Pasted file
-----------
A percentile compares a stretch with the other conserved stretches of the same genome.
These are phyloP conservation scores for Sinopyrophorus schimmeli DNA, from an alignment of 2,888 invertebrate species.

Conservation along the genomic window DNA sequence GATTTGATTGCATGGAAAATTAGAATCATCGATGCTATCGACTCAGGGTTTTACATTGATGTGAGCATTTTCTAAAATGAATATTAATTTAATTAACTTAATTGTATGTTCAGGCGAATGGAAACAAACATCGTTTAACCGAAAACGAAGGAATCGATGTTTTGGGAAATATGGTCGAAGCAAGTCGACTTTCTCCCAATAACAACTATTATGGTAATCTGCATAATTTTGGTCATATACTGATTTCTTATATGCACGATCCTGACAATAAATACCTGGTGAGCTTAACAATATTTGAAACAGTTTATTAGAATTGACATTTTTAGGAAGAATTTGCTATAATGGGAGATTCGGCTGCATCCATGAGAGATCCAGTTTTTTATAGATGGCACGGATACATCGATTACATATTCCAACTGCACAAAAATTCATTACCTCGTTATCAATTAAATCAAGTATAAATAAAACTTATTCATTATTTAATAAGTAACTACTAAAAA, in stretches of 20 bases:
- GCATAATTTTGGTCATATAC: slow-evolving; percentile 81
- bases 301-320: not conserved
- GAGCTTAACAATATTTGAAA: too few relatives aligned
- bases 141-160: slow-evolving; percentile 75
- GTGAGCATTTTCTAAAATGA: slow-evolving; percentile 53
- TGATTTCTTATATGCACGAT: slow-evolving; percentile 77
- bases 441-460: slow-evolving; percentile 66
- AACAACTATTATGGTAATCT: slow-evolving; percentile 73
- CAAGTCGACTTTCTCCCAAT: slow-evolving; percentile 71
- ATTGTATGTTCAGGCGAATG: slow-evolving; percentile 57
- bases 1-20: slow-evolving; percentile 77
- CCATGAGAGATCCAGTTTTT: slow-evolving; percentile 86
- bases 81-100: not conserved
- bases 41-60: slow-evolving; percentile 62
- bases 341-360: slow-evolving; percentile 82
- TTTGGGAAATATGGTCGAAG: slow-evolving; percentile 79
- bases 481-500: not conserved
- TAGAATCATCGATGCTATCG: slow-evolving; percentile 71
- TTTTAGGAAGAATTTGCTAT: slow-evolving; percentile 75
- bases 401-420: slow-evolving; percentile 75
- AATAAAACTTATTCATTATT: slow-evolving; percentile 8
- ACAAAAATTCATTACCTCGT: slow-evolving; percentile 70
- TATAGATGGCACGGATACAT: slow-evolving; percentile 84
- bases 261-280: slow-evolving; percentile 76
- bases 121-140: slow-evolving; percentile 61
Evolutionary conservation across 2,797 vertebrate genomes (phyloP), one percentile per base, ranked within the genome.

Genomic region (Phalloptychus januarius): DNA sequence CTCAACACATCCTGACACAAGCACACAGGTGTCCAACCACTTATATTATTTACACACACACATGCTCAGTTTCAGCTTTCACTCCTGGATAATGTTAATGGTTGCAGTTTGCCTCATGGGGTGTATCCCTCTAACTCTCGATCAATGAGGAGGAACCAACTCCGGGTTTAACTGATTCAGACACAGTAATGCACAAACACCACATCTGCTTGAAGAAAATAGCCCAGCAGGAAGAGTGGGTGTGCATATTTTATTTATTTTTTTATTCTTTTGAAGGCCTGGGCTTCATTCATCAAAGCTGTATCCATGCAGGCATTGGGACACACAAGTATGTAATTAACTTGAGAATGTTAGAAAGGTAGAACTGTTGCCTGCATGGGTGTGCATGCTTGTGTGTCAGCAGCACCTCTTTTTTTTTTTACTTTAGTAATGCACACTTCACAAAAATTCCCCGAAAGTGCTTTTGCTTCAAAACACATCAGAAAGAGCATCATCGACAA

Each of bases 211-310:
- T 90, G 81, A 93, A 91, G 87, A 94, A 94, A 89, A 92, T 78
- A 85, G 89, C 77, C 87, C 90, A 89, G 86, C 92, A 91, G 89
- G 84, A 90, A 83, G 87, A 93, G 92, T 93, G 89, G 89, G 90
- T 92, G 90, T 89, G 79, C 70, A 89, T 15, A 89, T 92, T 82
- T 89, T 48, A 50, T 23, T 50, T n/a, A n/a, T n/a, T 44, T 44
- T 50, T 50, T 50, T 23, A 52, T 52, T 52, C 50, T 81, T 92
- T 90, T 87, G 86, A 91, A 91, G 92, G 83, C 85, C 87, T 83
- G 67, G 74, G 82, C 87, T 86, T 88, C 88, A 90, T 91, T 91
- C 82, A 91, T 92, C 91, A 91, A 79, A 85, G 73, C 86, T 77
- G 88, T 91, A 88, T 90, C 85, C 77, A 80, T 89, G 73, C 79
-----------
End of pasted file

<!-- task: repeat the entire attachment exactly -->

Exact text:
A percentile compares a stretch with the other conserved stretches of the same genome.
These are phyloP conservation scores for Sinopyrophorus schimmeli DNA, from an alignment of 2,888 invertebrate species.

Conservation along the genomic window DNA sequence GATTTGATTGCATGGAAAATTAGAATCATCGATGCTATCGACTCAGGGTTTTACATTGATGTGAGCATTTTCTAAAATGAATATTAATTTAATTAACTTAATTGTATGTTCAGGCGAATGGAAACAAACATCGTTTAACCGAAAACGAAGGAATCGATGTTTTGGGAAATATGGTCGAAGCAAGTCGACTTTCTCCCAATAACAACTATTATGGTAATCTGCATAATTTTGGTCATATACTGATTTCTTATATGCACGATCCTGACAATAAATACCTGGTGAGCTTAACAATATTTGAAACAGTTTATTAGAATTGACATTTTTAGGAAGAATTTGCTATAATGGGAGATTCGGCTGCATCCATGAGAGATCCAGTTTTTTATAGATGGCACGGATACATCGATTACATATTCCAACTGCACAAAAATTCATTACCTCGTTATCAATTAAATCAAGTATAAATAAAACTTATTCATTATTTAATAAGTAACTACTAAAAA, in stretches of 20 bases:
- GCATAATTTTGGTCATATAC: slow-evolving; percentile 81
- bases 301-320: not conserved
- GAGCTTAACAATATTTGAAA: too few relatives aligned
- bases 141-160: slow-evolving; percentile 75
- GTGAGCATTTTCTAAAATGA: slow-evolving; percentile 53
- TGATTTCTTATATGCACGAT: slow-evolving; percentile 77
- bases 441-460: slow-evolving; percentile 66
- AACAACTATTATGGTAATCT: slow-evolving; percentile 73
- CAAGTCGACTTTCTCCCAAT: slow-evolving; percentile 71
- ATTGTATGTTCAGGCGAATG: slow-evolving; percentile 57
- bases 1-20: slow-evolving; percentile 77
- CCATGAGAGATCCAGTTTTT: slow-evolving; percentile 86
- bases 81-100: not conserved
- bases 41-60: slow-evolving; percentile 62
- bases 341-360: slow-evolving; percentile 82
- TTTGGGAAATATGGTCGAAG: slow-evolving; percentile 79
- bases 481-500: not conserved
- TAGAATCATCGATGCTATCG: slow-evolving; percentile 71
- TTTTAGGAAGAATTTGCTAT: slow-evolving; percentile 75
- bases 401-420: slow-evolving; percentile 75
- AATAAAACTTATTCATTATT: slow-evolving; percentile 8
- ACAAAAATTCATTACCTCGT: slow-evolving; percentile 70
- TATAGATGGCACGGATACAT: slow-evolving; percentile 84
- bases 261-280: slow-evolving; percentile 76
- bases 121-140: slow-evolving; percentile 61
Evolutionary conservation across 2,797 vertebrate genomes (phyloP), one percentile per base, ranked within the genome.

Genomic region (Phalloptychus januarius): DNA sequence CTCAACACATCCTGACACAAGCACACAGGTGTCCAACCACTTATATTATTTACACACACACATGCTCAGTTTCAGCTTTCACTCCTGGATAATGTTAATGGTTGCAGTTTGCCTCATGGGGTGTATCCCTCTAACTCTCGATCAATGAGGAGGAACCAACTCCGGGTTTAACTGATTCAGACACAGTAATGCACAAACACCACATCTGCTTGAAGAAAATAGCCCAGCAGGAAGAGTGGGTGTGCATATTTTATTTATTTTTTTATTCTTTTGAAGGCCTGGGCTTCATTCATCAAAGCTGTATCCATGCAGGCATTGGGACACACAAGTATGTAATTAACTTGAGAATGTTAGAAAGGTAGAACTGTTGCCTGCATGGGTGTGCATGCTTGTGTGTCAGCAGCACCTCTTTTTTTTTTTACTTTAGTAATGCACACTTCACAAAAATTCCCCGAAAGTGCTTTTGCTTCAAAACACATCAGAAAGAGCATCATCGACAA

Each of bases 211-310:
- T 90, G 81, A 93, A 91, G 87, A 94, A 94, A 89, A 92, T 78
- A 85, G 89, C 77, C 87, C 90, A 89, G 86, C 92, A 91, G 89
- G 84, A 90, A 83, G 87, A 93, G 92, T 93, G 89, G 89, G 90
- T 92, G 90, T 89, G 79, C 70, A 89, T 15, A 89, T 92, T 82
- T 89, T 48, A 50, T 23, T 50, T n/a, A n/a, T n/a, T 44, T 44
- T 50, T 50, T 50, T 23, A 52, T 52, T 52, C 50, T 81, T 92
- T 90, T 87, G 86, A 91, A 91, G 92, G 83, C 85, C 87, T 83
- G 67, G 74, G 82, C 87, T 86, T 88, C 88, A 90, T 91, T 91
- C 82, A 91, T 92, C 91, A 91, A 79, A 85, G 73, C 86, T 77
- G 88, T 91, A 88, T 90, C 85, C 77, A 80, T 89, G 73, C 79